Monday, January 26, 2015

Two Young Boxers Improve Their Scholarship By Drawing on Their Love of Boxing - A La Opinion Translation

The Key to Success of Two young Hispanic Boxing Youth is the City's Boxing Program
-Isaias Alvarado /
Published: Jan. 26, 2016

Lyle Ibarra and Alejandro Vera hitting mitts,
Photo by Aurelia Ventura
Two Hispanic youth fight to remove the bad reputation from the boxing ring with their studies. 

Lyle Ibarra, 17, and Alejandro Vera, 18, have improved their academic performance over the years by practicing a sport often associated with violence.

"I didn't want to go to college, but after coming to the boxing club, I wanted to go," said Ibarra, who is in his third semester at Citrus College in Glendora.

Vera, also a student at Citrus College, had a similar experience. "My first year of high school wasn't very good. I had so many 'Fs.' But in the last semester in college, I got straight A's. I think without boxing, my grades wouldn't have improved," he said.

According to official reports, only one in four high school students in Baldwin Park is ready for college, while 70% are not at a competent level in comparison with other high school peers in other cities in California.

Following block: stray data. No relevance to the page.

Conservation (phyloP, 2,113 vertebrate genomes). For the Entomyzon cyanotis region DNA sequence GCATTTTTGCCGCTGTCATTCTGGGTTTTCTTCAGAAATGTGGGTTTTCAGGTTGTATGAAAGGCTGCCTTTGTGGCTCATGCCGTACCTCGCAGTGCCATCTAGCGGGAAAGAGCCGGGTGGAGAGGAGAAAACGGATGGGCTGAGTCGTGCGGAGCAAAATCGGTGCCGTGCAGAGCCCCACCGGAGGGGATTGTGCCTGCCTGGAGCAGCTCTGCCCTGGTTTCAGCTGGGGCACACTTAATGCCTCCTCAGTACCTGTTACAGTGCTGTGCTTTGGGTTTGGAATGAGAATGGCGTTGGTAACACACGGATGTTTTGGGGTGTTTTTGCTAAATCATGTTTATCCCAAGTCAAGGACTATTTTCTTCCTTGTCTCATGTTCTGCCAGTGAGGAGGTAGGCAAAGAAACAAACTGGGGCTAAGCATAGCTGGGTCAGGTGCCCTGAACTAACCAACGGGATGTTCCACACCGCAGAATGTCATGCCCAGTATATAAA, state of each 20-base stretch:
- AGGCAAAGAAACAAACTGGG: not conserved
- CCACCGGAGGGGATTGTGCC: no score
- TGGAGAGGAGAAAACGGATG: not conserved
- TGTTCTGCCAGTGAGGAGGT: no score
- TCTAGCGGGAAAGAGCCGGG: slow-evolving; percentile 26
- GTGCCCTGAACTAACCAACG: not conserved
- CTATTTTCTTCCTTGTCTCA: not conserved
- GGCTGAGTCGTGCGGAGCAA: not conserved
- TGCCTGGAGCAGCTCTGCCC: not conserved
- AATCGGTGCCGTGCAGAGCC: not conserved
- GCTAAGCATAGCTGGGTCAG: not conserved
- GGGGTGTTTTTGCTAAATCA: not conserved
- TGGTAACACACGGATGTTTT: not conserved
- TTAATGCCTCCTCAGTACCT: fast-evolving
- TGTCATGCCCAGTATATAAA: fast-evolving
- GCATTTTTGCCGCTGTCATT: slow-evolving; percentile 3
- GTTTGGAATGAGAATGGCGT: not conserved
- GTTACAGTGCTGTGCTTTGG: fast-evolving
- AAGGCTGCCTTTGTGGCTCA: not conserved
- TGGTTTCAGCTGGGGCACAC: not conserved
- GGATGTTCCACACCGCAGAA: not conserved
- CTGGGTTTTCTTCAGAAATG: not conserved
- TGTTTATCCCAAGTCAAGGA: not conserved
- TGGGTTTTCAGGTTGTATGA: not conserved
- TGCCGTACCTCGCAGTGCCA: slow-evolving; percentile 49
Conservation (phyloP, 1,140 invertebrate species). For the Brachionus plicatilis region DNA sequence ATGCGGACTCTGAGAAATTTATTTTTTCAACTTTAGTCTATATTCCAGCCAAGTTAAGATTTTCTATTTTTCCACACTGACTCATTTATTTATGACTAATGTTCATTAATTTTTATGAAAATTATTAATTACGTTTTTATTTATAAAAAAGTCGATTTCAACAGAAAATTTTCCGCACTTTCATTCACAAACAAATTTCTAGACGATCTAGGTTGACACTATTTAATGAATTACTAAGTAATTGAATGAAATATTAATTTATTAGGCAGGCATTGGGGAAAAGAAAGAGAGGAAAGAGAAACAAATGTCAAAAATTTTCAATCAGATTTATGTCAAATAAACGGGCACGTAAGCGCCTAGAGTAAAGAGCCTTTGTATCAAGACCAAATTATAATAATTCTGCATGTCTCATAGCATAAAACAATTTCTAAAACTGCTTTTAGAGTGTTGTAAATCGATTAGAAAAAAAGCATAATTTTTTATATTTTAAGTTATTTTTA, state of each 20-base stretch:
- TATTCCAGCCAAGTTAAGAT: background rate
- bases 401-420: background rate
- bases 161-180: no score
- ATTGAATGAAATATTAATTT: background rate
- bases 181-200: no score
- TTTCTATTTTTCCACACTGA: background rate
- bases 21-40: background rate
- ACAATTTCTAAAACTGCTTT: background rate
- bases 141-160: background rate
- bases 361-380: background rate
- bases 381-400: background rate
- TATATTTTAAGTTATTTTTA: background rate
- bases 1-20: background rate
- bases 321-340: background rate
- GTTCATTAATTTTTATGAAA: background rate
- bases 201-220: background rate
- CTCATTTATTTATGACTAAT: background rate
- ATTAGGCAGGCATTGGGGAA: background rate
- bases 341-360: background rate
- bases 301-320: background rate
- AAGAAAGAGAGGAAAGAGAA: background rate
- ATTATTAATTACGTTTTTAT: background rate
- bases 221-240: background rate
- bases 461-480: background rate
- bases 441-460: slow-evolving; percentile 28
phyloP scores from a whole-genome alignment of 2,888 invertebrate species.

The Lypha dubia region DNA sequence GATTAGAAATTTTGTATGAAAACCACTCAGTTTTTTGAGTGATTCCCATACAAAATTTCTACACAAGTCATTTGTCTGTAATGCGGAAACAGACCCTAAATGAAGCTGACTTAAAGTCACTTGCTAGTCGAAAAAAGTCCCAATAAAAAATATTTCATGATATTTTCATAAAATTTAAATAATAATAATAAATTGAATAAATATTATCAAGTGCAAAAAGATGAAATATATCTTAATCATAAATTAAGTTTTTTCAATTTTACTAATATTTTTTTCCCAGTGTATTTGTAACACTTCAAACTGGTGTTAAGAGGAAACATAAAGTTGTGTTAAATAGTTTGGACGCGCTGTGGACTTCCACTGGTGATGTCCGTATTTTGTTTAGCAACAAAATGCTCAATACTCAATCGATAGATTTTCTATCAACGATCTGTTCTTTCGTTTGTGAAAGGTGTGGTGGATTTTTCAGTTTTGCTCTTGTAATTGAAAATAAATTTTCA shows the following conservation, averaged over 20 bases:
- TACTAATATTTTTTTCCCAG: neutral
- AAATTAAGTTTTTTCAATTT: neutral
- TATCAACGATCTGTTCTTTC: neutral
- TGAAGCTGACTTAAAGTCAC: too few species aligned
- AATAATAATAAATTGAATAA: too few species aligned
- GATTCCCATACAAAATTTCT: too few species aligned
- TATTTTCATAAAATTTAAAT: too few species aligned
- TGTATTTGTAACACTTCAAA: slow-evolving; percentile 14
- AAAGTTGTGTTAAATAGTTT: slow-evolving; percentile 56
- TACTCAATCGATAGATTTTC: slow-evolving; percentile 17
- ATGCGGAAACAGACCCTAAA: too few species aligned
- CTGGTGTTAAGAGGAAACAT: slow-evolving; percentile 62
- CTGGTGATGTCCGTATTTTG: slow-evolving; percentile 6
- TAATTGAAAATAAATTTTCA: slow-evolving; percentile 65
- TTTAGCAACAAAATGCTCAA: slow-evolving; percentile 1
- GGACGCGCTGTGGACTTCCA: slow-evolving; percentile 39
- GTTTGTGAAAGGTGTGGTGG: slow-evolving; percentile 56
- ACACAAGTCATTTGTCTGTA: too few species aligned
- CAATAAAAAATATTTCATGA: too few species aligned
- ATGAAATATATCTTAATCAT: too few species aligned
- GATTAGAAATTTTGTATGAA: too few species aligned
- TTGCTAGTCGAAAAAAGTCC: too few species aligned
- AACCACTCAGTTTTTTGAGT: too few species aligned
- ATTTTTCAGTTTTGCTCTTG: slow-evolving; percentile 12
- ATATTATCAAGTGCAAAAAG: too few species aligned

Children of Mexican immigrants, Ibarra and Vera attribute their academic achievements to focus, discipline, confidence and learned respect in the city owned boxing club.

"I learned discipline and have applied it in school and in my daily life," said Ibarra, who has been a member of the boxing club for 12 years. He became a member after his father found out that he was the victim of harassment and bullying.

"Some guys started  harassing me, pushed me, and wanted to fight me. Sometimes, they took me to the restroom and beat me. I cried. I did not want to go to school. Everything changed since my dad got me to the gym," says the boy who dreams of finishing college and becoming a professional boxer.

Their model is former boxer and promoter Oscar de la Hoya. Ibarra identifies with him because of the challenges he faced to become a champion and successful entrepreneur. "If he worked hard to do it, I can too," he said.

One obstacle to Ibarra is that his father is unemployed. "To me, boxing is a big deal, because I want to help my family financially too," he said.

Vera, meanwhile, wants to keep practicing boxing as a hobby and become a nurse. He said he stopped "being lazy" when he first stepped into the ring. "I would recommend coming to the gym and not be on the streets doing bad stuff. It's better to put the fight into the bag," he said.

The original Spanish article can be read on the La Opinion website here:

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